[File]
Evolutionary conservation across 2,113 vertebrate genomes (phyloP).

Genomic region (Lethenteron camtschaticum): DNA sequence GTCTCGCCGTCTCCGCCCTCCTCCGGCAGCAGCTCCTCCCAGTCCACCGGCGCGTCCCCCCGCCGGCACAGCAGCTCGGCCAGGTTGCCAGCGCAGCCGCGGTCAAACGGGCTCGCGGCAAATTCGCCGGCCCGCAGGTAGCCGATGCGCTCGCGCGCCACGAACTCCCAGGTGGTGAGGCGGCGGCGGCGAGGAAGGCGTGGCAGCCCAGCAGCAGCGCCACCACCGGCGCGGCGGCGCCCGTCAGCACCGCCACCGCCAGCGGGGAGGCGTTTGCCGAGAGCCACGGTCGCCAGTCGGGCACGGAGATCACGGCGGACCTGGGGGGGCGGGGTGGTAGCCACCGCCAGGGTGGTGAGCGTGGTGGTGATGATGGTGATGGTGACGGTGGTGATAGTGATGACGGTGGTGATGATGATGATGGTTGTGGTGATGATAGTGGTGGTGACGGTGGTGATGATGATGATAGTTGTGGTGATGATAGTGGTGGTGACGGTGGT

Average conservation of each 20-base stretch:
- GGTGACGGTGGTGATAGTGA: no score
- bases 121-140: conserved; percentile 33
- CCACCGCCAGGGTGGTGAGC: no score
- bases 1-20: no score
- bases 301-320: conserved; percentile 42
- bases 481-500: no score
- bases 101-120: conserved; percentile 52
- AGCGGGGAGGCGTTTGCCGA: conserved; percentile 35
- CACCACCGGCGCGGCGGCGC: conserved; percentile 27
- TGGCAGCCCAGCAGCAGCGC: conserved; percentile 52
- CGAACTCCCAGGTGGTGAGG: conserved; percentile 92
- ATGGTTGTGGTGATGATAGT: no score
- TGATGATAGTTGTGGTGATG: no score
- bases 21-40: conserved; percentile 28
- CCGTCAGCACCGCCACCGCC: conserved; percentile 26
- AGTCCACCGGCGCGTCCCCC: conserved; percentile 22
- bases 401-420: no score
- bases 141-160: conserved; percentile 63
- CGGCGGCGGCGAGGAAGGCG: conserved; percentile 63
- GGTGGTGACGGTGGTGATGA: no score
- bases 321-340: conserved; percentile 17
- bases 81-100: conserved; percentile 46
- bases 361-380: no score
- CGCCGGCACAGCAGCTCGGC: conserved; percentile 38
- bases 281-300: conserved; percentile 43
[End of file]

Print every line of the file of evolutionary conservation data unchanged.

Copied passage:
Evolutionary conservation across 2,113 vertebrate genomes (phyloP).

Genomic region (Lethenteron camtschaticum): DNA sequence GTCTCGCCGTCTCCGCCCTCCTCCGGCAGCAGCTCCTCCCAGTCCACCGGCGCGTCCCCCCGCCGGCACAGCAGCTCGGCCAGGTTGCCAGCGCAGCCGCGGTCAAACGGGCTCGCGGCAAATTCGCCGGCCCGCAGGTAGCCGATGCGCTCGCGCGCCACGAACTCCCAGGTGGTGAGGCGGCGGCGGCGAGGAAGGCGTGGCAGCCCAGCAGCAGCGCCACCACCGGCGCGGCGGCGCCCGTCAGCACCGCCACCGCCAGCGGGGAGGCGTTTGCCGAGAGCCACGGTCGCCAGTCGGGCACGGAGATCACGGCGGACCTGGGGGGGCGGGGTGGTAGCCACCGCCAGGGTGGTGAGCGTGGTGGTGATGATGGTGATGGTGACGGTGGTGATAGTGATGACGGTGGTGATGATGATGATGGTTGTGGTGATGATAGTGGTGGTGACGGTGGTGATGATGATGATAGTTGTGGTGATGATAGTGGTGGTGACGGTGGT

Average conservation of each 20-base stretch:
- GGTGACGGTGGTGATAGTGA: no score
- bases 121-140: conserved; percentile 33
- CCACCGCCAGGGTGGTGAGC: no score
- bases 1-20: no score
- bases 301-320: conserved; percentile 42
- bases 481-500: no score
- bases 101-120: conserved; percentile 52
- AGCGGGGAGGCGTTTGCCGA: conserved; percentile 35
- CACCACCGGCGCGGCGGCGC: conserved; percentile 27
- TGGCAGCCCAGCAGCAGCGC: conserved; percentile 52
- CGAACTCCCAGGTGGTGAGG: conserved; percentile 92
- ATGGTTGTGGTGATGATAGT: no score
- TGATGATAGTTGTGGTGATG: no score
- bases 21-40: conserved; percentile 28
- CCGTCAGCACCGCCACCGCC: conserved; percentile 26
- AGTCCACCGGCGCGTCCCCC: conserved; percentile 22
- bases 401-420: no score
- bases 141-160: conserved; percentile 63
- CGGCGGCGGCGAGGAAGGCG: conserved; percentile 63
- GGTGGTGACGGTGGTGATGA: no score
- bases 321-340: conserved; percentile 17
- bases 81-100: conserved; percentile 46
- bases 361-380: no score
- CGCCGGCACAGCAGCTCGGC: conserved; percentile 38
- bases 281-300: conserved; percentile 43